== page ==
Suppose the datatype for a BST is defined as follows (in SML)

datatype 'a bst_Tree =
 | Node of (int * 'a) * 'a bst_Tree * 'a bst_Tree;

So there are two cases one in which the BST is Empty or it can have a (key,value) as well as two children.

Now, for the case of an AVL where the condition is

In an AVL tree, the heights of the two child subtrees of any node differ by at most one
- AVL tree Wikipedia

I want to able to create a height function for use to check whether the tree is balanced. My current setup is as follows

fun height (Empty) = ~1
  | height (Node(v, Empty, Empty)) = 0 (* Redundant matching because of third case *)
  | height (Node(v, L, R)) = 1 + Int.max(height(L),height(R))

I tried to separate the Tree into three conditions

  1. A empty Tree
  2. A Tree with a root node
  3. A populated tree

The reason for this is that there does not seem to be a canonical source on what the value is for the height of an Empty Tree as opposed to one in which only has a root. For the purposes of my balance function it did the job, but I rather try to understand why there isn't a canonical answer for the height of an Empty Tree.

There is a canonical answer, in a matter of speaking on Wikipedia but while initially doing research on this on Stack Overflow I arrived at many comments stating this to be wrong/incorrect/unconventional

Conventionally, the value −1 corresponds to a subtree with no nodes, whereas zero corresponds to a subtree with one node.)

I grabbed the question from which my uncertainty appeared

What is the definition for the height of a tree?

I think you should take a look at the Dictionary of Algorithms and Data Structures at the NIST website. There definition for height says a single node is height 0.

The definition of a valid tree does include an empty structure. The site doesn't mention the height of such a tree, but based on the definition of the height, it should also be 0.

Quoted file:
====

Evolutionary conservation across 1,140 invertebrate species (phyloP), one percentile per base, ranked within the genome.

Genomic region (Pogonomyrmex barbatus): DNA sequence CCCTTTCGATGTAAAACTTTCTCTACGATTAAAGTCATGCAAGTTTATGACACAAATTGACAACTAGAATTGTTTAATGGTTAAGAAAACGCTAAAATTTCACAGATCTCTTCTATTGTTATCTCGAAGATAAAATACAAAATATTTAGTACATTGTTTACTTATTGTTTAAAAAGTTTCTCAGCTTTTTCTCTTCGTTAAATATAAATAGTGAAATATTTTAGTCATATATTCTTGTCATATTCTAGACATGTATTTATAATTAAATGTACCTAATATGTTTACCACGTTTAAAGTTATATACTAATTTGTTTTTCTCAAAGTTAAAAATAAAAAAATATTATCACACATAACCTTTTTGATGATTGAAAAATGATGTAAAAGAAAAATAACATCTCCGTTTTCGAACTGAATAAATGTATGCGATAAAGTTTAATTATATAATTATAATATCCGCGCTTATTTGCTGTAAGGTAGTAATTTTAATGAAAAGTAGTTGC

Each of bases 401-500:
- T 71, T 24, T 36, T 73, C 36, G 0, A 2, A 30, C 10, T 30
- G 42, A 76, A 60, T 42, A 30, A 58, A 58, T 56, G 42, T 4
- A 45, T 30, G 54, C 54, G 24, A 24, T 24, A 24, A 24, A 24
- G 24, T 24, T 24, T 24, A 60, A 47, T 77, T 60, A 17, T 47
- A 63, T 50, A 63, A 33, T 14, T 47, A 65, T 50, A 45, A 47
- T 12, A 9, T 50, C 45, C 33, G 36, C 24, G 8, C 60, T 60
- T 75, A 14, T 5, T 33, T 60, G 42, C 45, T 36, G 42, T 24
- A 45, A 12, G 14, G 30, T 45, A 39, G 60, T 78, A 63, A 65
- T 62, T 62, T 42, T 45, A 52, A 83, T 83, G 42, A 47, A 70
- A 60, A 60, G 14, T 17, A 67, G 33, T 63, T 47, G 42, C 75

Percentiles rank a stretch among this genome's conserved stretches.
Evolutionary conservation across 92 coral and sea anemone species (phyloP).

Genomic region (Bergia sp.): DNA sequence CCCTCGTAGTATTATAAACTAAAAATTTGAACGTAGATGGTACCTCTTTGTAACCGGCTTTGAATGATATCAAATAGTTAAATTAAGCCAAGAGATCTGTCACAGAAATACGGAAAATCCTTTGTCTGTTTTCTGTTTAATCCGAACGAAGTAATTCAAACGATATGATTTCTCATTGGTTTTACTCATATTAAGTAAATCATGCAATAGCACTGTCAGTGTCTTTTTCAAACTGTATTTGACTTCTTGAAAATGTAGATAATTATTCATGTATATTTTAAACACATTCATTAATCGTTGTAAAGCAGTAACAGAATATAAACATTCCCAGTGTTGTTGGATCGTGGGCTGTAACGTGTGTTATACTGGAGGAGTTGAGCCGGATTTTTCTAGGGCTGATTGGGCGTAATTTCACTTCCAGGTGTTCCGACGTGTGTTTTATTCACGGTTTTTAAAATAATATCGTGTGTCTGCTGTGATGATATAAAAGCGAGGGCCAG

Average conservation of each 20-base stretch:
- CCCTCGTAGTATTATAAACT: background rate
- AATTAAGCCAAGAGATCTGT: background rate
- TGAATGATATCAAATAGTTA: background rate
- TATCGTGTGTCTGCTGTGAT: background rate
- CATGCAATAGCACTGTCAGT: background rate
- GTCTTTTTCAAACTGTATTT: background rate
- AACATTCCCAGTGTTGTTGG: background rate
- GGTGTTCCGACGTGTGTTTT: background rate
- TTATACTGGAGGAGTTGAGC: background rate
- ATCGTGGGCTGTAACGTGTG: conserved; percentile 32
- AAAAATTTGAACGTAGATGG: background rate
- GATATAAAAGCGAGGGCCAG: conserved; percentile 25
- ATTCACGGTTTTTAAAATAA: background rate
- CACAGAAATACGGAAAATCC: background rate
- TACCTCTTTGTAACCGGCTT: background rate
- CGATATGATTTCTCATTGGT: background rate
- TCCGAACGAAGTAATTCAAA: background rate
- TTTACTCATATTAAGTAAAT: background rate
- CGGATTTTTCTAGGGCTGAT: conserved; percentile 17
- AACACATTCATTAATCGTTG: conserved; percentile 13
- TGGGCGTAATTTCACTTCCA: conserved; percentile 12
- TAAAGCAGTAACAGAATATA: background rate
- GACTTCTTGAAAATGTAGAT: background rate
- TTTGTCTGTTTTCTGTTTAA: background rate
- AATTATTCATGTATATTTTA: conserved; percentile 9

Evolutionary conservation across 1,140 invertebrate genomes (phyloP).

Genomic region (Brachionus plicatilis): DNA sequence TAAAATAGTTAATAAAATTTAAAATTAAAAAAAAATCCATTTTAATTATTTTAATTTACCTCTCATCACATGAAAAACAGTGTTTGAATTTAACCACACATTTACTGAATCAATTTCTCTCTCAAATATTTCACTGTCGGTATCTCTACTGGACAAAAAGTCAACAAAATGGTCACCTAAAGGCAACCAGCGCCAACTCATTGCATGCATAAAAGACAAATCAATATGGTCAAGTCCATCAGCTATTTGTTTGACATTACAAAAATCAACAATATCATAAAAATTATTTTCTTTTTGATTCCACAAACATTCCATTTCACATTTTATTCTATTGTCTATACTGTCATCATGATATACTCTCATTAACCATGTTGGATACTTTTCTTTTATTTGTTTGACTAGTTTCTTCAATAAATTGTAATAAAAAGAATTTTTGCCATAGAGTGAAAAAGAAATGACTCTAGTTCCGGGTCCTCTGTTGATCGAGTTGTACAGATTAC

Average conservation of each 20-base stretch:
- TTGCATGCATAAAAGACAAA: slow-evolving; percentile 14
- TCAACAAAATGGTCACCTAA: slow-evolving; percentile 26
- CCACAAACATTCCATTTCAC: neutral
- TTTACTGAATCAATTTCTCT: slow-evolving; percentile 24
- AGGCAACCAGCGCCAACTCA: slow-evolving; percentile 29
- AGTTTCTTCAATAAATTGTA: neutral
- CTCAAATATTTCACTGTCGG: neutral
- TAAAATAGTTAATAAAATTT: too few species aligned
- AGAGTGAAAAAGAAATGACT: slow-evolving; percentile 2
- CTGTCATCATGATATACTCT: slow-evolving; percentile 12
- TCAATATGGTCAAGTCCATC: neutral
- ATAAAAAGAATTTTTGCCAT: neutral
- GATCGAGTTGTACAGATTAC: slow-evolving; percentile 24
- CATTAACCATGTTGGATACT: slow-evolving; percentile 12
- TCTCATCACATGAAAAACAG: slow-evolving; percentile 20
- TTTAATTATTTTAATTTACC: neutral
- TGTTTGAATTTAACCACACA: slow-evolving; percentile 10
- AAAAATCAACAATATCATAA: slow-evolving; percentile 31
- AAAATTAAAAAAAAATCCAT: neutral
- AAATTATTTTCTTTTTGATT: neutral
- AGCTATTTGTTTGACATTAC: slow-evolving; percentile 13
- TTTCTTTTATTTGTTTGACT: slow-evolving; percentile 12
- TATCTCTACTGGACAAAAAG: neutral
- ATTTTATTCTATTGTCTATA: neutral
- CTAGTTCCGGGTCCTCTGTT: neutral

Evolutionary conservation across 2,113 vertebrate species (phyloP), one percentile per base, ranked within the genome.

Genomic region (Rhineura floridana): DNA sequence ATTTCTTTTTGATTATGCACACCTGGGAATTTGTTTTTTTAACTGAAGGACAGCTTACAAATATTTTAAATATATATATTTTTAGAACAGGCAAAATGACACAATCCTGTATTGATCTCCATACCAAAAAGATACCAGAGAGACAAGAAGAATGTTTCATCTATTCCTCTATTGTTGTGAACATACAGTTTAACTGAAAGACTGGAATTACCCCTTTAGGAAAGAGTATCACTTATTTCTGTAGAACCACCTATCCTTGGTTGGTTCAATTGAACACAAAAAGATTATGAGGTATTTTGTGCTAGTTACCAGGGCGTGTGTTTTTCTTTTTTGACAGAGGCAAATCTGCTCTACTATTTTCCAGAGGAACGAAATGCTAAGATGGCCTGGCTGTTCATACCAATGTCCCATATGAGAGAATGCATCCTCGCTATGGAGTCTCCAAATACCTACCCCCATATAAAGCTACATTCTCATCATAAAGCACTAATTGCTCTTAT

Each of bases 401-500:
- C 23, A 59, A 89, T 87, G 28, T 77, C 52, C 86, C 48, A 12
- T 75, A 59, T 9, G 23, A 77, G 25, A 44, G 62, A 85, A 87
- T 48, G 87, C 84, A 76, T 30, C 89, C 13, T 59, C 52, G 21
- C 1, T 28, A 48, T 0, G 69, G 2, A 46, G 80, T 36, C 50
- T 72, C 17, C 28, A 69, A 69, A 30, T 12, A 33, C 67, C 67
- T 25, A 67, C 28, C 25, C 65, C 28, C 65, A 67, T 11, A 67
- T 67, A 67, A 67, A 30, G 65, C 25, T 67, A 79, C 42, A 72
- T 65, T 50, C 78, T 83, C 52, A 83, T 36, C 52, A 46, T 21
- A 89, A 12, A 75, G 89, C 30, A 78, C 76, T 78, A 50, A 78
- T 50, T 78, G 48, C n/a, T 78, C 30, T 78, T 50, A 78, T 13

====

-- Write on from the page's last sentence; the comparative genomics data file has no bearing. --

• 1
    $\begingroup$ Your case for Node(v, Empty, Empty) is redundant. It's already covered by Node(v, L, R) (given that 1 + Int.max(height(Empty), height(Empty)) is 0). $\endgroup$
    – sepp2k
    Commented Mar 13, 2012 at 21:51

2 Answers 2


The height of a rooted tree is defined as the length of the longest simple leaf-to-root path

In the case of a 2 node tree, then clearly this length is 1.

In the case of a 1 node tree (a tree with just the root) then the length has to be 0. (There are 0 edges on the path from the leaf to the root.)

In the case of a 0 node tree, well -1 doesn't make sense. It is a distance and must have a value $\geq 0$, but neither does it make sense to try and measure the length of null.

-1 is sometimes chosen because of its consistency with this recurrence relation for the height of nodes: (which is basically the same as what you posted above)

height(null) = -1
height((v, left, right)) = max(height(left), height(right)) + 1

but we could just as easily define:

height((v, null, null)) = 0
height(null) = 0
height((v, left, right)) = max(height(left), height(right)) + 1
  • $\begingroup$ Ah I could agree with that reasoning for 0 node tree being null thus it wouldn't make sense defining a value for it. It's basically an uninitialized variable. I like this $\endgroup$
    – phwd
    Commented Mar 14, 2012 at 5:10
  • 1
    $\begingroup$ I have seen it defined as the number of nodes on a longest path from the root, which would result in your definition + 1. I don't know that any one definition is consensus, and the difference does not matter most of the time as one maps easily to the other. $\endgroup$
    – Raphael
    Commented Mar 14, 2012 at 7:09
  • $\begingroup$ @Raphael that's a fine definition also, but results in a single node having height 1. $\endgroup$
    – Joe
    Commented Mar 14, 2012 at 7:18
  • 1
    $\begingroup$ @Joe Yes, and it seems more intuitive to me. If I have one block of height $x$, my tower has height $x$, not $0$. $\endgroup$
    – Raphael
    Commented Mar 14, 2012 at 7:19

Any constant works as the height of Empty, because only the difference of heights is important for balancing. So, why not choose 0?

  • $\begingroup$ You are absolutely right, maybe I should have removed the context about balancing as it seems to be skewing from what I am confused about. To the gist of it: is the height of an Empty Tree 0 or does it depend on what application it is being used for? Wikipedia though, not canonical but widely popular for unofficial reference has the convention that -1 be used as the height $\endgroup$
    – phwd
    Commented Mar 13, 2012 at 22:10

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